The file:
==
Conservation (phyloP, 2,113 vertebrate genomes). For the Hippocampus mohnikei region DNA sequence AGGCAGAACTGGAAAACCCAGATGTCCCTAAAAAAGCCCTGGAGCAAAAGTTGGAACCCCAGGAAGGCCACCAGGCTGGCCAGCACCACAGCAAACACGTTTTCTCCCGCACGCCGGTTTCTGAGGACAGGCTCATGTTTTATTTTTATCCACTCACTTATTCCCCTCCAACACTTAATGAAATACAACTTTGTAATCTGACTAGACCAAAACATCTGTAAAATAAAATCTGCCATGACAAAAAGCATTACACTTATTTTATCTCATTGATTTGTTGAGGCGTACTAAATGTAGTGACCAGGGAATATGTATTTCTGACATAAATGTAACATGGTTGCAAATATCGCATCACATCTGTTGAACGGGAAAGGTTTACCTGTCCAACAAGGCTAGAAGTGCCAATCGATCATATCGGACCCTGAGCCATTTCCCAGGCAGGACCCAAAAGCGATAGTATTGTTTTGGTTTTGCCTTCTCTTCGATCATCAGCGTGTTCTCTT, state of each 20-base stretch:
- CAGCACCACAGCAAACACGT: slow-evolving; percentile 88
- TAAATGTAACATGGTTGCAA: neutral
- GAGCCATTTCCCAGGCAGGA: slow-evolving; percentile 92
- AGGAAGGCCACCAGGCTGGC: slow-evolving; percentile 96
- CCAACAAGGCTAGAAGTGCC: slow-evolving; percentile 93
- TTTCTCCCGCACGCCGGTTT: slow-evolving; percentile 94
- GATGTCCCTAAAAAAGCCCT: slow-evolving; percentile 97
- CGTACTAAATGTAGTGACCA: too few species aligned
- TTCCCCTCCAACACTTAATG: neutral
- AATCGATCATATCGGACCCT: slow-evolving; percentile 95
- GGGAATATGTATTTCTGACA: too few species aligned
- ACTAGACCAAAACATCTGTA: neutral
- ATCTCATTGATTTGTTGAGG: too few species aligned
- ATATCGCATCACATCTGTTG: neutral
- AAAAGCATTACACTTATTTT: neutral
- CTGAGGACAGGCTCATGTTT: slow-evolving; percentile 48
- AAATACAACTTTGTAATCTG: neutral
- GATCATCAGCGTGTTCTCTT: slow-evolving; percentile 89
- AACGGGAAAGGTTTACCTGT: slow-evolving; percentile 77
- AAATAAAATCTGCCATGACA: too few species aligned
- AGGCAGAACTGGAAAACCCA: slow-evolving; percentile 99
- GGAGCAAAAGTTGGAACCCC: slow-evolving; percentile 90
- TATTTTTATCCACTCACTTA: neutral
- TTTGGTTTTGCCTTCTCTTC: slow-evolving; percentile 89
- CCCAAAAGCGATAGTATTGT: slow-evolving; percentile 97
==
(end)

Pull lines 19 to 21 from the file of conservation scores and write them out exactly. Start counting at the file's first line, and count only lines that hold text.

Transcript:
- GATCATCAGCGTGTTCTCTT: slow-evolving; percentile 89
- AACGGGAAAGGTTTACCTGT: slow-evolving; percentile 77
- AAATAAAATCTGCCATGACA: too few species aligned